The link between data, culture and behavior show that meaningfulness is key to achieving desired results in difficult times.

At some point the ‘dots’ we see need to join up so we can make sense of the world. We talk about data, culture, beliefs and values for companies and decidedly less so for individuals (unless it is to judge) and we forget that companies and individuals, as entities, are driven by behavior whose roots have in common more than we think. 

The philosopher, Eugene Rochberg-Halton, views culture, not as a structure but as "the cultivation of meaning."

This makes our understanding of the everyday world, as the Austrian philosopher Alfred Schutz wrote, “an intersubjective world of culture.” Logically, then culture is the intersubjective meaning we ascribe to the world in order to make it make sense. We need it to make sense so we can generalize the rules we need to navigate it with some degree of confidence. To know, in other words, how to behave even in situations we have not encountered before.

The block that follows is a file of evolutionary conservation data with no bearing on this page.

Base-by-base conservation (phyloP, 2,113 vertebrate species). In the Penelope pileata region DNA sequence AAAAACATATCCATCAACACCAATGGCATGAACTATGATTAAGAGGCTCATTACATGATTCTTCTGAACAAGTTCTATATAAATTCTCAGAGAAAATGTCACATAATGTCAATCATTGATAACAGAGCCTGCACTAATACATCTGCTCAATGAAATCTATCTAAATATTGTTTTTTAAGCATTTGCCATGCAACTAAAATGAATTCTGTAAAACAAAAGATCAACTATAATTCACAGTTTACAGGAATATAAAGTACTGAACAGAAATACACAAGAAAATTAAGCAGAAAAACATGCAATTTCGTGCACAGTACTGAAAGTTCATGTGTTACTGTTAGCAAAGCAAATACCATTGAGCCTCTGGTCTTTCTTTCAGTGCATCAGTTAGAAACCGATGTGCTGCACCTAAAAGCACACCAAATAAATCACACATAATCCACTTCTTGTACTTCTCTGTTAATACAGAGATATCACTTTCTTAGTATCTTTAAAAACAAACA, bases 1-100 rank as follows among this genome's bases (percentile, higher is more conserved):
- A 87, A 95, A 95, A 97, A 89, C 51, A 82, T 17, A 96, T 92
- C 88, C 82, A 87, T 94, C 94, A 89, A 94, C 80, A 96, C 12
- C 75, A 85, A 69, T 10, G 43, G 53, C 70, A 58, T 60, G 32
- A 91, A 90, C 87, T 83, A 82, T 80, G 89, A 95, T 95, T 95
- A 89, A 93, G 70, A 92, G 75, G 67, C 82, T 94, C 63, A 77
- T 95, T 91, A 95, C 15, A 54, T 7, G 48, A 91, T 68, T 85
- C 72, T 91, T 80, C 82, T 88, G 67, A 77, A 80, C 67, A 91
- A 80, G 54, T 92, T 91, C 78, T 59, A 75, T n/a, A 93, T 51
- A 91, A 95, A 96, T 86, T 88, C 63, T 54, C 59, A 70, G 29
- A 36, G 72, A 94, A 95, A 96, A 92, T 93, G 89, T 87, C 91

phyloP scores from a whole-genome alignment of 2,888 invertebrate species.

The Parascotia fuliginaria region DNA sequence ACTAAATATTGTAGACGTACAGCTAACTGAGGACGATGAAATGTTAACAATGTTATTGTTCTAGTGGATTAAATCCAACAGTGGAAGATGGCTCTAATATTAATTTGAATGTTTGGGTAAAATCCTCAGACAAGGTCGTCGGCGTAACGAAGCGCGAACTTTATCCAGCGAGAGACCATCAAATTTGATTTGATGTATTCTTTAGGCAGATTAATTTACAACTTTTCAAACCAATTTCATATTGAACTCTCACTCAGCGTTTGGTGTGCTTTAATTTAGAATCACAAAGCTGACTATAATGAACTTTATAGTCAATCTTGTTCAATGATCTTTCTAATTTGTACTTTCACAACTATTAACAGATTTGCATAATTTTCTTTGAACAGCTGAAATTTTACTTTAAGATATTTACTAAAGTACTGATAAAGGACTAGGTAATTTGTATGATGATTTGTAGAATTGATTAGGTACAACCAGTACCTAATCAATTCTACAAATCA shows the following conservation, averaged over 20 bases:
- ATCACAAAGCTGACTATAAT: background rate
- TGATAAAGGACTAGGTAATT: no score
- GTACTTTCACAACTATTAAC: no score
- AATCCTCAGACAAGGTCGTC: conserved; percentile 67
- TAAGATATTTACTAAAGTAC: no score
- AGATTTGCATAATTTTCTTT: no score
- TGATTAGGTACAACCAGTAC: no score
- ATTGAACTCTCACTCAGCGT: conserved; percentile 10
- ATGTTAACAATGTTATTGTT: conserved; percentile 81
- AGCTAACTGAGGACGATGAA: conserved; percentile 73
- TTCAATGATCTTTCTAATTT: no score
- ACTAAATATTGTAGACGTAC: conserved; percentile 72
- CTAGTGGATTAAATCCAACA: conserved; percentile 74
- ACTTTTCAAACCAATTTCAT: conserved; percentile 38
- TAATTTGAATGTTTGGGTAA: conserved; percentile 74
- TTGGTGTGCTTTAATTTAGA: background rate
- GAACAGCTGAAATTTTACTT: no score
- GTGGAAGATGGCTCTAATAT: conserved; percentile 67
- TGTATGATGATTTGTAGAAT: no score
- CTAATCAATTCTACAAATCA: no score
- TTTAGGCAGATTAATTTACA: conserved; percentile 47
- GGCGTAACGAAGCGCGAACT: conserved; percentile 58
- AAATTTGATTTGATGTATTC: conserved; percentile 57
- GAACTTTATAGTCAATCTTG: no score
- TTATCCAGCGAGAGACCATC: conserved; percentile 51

Branding, also, exists in this intersubjective space of beliefs which is why it shares the attributes of values, beliefs and culture we ascribe to companies and individuals. 

The connection between data, culture and context

If culture has no structure but is the emergent phenomenon that appears when we accrue the collective behavior of individuals it stands to reason that culture, within an organization, is also the result of the accumulated actions (i.e. behavior) of the people within it and the history of its own behavior, as an entity, in the world outside itself. 

In “Intentional: How to Live, Love, Work and Play Meaningfully” I wrote that “What we call character in a person, we call culture in an organization.” They are both about behavior. 

People, societies and organizations become “good” or “bad” only when the general direction of their behavior is guided by a sense of purpose and destination that overrides the immediate, short-term forces of self-gratification and self-gain that govern them.